It takes strength and courage to leave and stay gone, but it will eventually give you peace.


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I've put an 'End Domestic Violence' support sticker on my car, even though I’m afraid of what my ex-husband might think if/when he sees it. So far he has either not noticed, or chosen not to say anything.

October is Domestic Violence Awareness month and I encourage you to do something positive to help others, or to get help yourself .
icbsweb icbsweb 46-50, F 2 Responses Sep 30, 2011

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Everything you stated is true. The abusers still try to control you after you separate. I thought I was safe on this web site, so I wrote my story about my experience, only to have him stalk and find out what websites I belonged to. He wrote nasty comments on my story and even had his 13 yr old daughter insult me. I deleted his comments and I refuse to delete my account and lose the friends I made on here. I'm tired of being stalked and knowing he will probably read this to. I feel I have no privacy in what ever I do. I should be able to write MY story and share it with others, but he came back fumming and blaming me for everything or stating that I had apart in it as well, however, I never internet stalked him and I just want to be left alone. I want to have peace in my life and I want the freedom to tell my story without being verbally attacked. I made my account as private as possible and hopefully he will not see what I am writting to you. <br />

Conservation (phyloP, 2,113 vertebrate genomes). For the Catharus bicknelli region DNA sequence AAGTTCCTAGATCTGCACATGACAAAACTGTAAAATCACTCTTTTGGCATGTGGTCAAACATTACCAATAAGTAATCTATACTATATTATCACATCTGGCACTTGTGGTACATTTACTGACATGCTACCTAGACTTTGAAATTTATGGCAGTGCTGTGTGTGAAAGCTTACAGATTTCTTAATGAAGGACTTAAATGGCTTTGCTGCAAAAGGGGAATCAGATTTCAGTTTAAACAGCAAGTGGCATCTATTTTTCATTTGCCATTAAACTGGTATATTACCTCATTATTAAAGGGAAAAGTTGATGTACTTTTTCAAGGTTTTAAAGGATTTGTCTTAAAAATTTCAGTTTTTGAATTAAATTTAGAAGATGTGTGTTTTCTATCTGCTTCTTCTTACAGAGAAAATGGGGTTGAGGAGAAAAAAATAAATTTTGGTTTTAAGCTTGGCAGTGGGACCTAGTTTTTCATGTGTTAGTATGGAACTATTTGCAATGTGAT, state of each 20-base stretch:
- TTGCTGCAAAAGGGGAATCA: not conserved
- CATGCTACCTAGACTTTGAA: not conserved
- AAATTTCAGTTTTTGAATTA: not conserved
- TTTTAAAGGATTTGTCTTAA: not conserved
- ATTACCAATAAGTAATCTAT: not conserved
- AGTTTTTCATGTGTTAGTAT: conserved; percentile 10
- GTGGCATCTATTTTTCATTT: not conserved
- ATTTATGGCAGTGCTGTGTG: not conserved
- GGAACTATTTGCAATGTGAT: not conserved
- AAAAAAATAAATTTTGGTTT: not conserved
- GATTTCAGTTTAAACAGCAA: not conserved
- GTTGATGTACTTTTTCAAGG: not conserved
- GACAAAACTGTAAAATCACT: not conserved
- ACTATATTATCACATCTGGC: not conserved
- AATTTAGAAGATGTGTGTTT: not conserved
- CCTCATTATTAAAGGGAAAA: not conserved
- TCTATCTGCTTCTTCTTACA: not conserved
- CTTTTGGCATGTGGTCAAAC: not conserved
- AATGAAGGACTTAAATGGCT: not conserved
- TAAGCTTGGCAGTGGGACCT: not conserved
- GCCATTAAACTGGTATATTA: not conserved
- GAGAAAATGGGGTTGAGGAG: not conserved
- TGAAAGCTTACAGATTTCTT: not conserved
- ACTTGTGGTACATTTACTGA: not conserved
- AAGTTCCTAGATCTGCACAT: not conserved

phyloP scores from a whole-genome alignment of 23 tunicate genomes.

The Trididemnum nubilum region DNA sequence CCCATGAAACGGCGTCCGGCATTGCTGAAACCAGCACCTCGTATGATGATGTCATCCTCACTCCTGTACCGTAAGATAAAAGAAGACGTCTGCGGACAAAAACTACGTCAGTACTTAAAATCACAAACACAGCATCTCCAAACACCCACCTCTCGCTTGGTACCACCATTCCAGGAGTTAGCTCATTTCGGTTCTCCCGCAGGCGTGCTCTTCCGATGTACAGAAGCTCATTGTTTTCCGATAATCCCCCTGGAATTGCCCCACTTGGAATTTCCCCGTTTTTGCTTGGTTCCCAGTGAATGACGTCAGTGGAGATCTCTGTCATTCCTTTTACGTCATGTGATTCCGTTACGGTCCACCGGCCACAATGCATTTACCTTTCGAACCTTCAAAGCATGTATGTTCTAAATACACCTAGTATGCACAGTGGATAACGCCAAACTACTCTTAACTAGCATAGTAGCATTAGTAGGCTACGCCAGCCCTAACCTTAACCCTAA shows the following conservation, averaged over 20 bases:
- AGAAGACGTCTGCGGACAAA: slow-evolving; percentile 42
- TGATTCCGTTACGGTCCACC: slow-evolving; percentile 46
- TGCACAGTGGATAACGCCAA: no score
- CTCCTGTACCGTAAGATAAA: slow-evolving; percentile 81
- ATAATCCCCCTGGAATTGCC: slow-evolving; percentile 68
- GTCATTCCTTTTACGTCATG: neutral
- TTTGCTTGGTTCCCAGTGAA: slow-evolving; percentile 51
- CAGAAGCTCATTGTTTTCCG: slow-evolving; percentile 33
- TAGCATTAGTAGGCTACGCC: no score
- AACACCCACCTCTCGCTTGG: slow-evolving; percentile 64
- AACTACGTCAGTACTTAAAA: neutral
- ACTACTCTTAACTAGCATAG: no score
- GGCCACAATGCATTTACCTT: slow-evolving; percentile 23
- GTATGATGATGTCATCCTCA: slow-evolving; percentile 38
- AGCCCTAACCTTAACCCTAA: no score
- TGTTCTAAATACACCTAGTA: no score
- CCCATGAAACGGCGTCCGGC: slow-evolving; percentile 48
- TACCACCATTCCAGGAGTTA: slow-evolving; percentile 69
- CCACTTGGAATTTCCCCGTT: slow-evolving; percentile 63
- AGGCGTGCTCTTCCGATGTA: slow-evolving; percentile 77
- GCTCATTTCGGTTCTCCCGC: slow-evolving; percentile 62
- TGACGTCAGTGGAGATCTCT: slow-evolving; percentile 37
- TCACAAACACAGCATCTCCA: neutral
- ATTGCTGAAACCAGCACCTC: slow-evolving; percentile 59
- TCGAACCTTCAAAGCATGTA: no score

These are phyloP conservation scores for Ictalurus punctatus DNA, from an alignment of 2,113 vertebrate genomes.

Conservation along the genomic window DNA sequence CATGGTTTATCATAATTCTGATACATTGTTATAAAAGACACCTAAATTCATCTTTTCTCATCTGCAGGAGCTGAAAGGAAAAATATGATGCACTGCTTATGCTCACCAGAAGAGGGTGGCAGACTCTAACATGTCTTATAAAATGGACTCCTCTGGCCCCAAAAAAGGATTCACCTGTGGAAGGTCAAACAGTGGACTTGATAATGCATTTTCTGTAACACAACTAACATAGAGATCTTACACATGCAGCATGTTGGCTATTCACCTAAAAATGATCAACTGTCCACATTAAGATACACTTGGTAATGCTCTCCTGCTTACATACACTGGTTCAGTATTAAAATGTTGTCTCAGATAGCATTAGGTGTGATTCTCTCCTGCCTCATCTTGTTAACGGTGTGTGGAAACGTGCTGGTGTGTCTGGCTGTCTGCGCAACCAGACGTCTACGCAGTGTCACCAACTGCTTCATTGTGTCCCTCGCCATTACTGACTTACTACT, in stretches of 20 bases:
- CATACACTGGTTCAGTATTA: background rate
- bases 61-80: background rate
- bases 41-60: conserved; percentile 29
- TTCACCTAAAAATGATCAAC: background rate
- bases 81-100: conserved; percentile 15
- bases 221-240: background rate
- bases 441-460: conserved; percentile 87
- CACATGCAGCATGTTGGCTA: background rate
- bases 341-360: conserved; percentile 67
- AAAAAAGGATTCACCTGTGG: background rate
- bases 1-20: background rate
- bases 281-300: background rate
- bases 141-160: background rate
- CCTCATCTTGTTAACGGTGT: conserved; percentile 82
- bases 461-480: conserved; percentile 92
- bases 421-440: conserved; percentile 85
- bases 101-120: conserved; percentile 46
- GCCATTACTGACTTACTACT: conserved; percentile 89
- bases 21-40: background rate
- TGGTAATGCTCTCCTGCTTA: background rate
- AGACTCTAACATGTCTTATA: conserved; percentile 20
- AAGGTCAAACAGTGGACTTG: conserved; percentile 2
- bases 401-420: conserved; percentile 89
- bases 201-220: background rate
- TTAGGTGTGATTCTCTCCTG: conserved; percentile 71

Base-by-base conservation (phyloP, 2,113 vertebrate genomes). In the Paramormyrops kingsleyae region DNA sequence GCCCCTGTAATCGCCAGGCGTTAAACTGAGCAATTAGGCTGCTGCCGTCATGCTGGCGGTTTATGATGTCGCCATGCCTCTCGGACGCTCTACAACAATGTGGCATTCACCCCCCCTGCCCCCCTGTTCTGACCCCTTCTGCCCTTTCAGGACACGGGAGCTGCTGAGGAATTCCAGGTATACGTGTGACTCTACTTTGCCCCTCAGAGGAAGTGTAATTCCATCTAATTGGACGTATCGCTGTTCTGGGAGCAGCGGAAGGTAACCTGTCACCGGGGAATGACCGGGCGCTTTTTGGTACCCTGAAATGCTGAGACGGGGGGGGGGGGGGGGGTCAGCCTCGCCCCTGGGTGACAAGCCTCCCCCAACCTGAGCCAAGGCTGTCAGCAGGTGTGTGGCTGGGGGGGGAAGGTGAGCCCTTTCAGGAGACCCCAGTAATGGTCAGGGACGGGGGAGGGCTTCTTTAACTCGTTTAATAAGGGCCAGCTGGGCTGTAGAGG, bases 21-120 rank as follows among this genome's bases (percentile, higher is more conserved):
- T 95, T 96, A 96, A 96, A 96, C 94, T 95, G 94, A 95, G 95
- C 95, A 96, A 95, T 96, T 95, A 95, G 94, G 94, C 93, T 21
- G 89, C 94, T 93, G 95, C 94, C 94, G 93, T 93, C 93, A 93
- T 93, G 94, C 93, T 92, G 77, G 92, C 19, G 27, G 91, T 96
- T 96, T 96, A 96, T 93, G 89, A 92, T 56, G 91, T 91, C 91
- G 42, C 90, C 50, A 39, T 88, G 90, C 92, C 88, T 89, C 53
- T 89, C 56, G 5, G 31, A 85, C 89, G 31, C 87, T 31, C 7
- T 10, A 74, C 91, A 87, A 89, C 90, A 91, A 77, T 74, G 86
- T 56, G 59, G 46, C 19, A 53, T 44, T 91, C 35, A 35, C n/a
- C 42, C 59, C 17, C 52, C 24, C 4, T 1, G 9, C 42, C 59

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Keep advocating for domestic violence, so many of us need to be a voice for those who can't speak

as a survivor of domestic violence...i can only say THAN YOU! spread the word my friend!